Adcock & Devir v Marlborough District Council (Decision).doc (rp)
Decision No.  NZEnvC 35
BEFORE THE ENVIRONMENT COURT
Alternate Environment Judge FWM McElrea, sitting alone pursuant to Section 279 of the Act
In the Matter of an appeal under Section 120 of the Resource Management Act 1991 (the Act)
Ms M J Radich for respondent (applicant for costs)
Mr D J Clark for the appellants (respondent on costs)
Costs award and quantum in favour of the successful respondent Council in appeal proceedings — whether when fixing costs Court should exclude GST from the equation in considering amount of costs incurred by the successful party — whether GST ought to be payable by the losing party where there is no evidence or agreement in respect of the tax position of recipient of costs award — the appropriate quantum of costs in subdivision appeal cases.
Held: Since , the Environment Court has increasingly looked to the High Court or District Court scales of costs as guides to quantum issues. Therefore, the approach of the High Court towards issues of GST in costs should also be considered.
The general principles summarising the legal position were:
• GST is not to be added to costs awarded, as the losing party is not paying for a service provided to it by the successful party or its lawyers”;
• Where indemnity costs are awarded, it will be relevant to know whether the successful party is GST registered, and whether any costs reimbursed will themselves give rise to a liability to pay further GST output tax.
• If the successful party is not GST registered, then GST would be properly considered by the Court when focussing on the total costs payable by the successful litigant. In context, this means that costs actually incurred will have included GST that cannot be recovered from the IRD, and so should not be excluded from any award.
• A party ordered to pay costs is not able to deduct those costs for GST purposes if it is GST registered because it is not paying for a service provided to it by the successful party or its lawyers.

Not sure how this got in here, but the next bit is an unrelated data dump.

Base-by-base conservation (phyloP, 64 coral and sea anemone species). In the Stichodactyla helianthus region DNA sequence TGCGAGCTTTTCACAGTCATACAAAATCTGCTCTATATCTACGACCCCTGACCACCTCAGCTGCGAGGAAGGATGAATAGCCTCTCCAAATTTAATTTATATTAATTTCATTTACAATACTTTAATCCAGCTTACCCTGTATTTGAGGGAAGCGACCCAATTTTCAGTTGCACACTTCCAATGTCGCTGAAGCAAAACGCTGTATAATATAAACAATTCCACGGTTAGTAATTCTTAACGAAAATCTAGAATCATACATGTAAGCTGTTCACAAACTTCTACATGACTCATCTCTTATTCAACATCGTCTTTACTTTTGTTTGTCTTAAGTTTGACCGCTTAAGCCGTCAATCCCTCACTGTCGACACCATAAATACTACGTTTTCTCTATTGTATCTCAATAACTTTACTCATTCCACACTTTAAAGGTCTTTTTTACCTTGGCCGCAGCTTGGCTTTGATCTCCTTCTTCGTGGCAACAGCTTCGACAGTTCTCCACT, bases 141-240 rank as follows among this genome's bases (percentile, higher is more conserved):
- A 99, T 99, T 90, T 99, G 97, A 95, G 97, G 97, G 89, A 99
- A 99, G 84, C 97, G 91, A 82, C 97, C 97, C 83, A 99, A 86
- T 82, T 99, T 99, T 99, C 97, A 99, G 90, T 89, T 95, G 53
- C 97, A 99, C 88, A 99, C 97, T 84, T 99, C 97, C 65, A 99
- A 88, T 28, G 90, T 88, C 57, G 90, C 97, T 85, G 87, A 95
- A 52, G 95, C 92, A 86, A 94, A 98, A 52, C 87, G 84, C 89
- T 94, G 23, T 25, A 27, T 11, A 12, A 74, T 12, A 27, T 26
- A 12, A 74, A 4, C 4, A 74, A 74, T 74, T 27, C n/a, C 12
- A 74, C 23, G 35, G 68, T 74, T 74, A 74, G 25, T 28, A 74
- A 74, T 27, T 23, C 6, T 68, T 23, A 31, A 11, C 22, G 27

• Where a contribution to costs (i.e. not indemnity costs) is being made, the general principle is one of a reasonable contribution to expenses actually and reasonably incurred — which contribution can be guided to some extent by any relevant scale of costs in the civil jurisdiction. The scale produces sums which do not have GST amounts added to or subtracted from them, and are not adjusted according to whether the successful party is GST-registered.
• The general principle is that the Court should take account of the costs actually incurred, including GST where it applies.
• In fixing a reasonable contribution, the Court should make no assumptions about whether the tax-payer recipient will achieve some advantage or suffer some loss as a result of its particular tax position, unless there is either agreement between counsel or evidence and/or submissions that enable the Court to determine the point.
In respect of the issues in this case:
(1) The High Court, as a matter of practice, excludes the GST portion of the successful party's indemnity costs on the basis that the recipient was GST registered and would have claimed an input credit in respect of costs paid to its lawyers. As such, when indemnity costs are sought, the Environment Court would benefit from and, in some cases require, the successful party to disclose whether it is GST registered and has or will claim input credits in relation to its lawyers' costs. If the successful party is not GST registered, then the indemnity costs payable should include the GST component.
In those cases where only a contribution to the successful party's costs are sought, the general principle is one of a reasonable contribution to expenses actually and reasonably incurred, with the determination of the latter questions guided to some extent by any relevant scales of costs in the civil jurisdiction. Those scales do not have GST amounts added to or subtracted from them and accordingly are not to be adjusted according to whether the successful party is GST registered.
(2) While the Council claimed (via submissions by counsel only) that it had specialist tax advice showing that any sum of costs recovered will be subject to an output tax liability, the appellants vigorously disputed that interpretation. In lieu of actual evidence or agreement by counsel, the only approach open to the court is to make no assumption as to whether the recipient of the costs award will achieve some advantage or suffer any loss as a result of its tax position.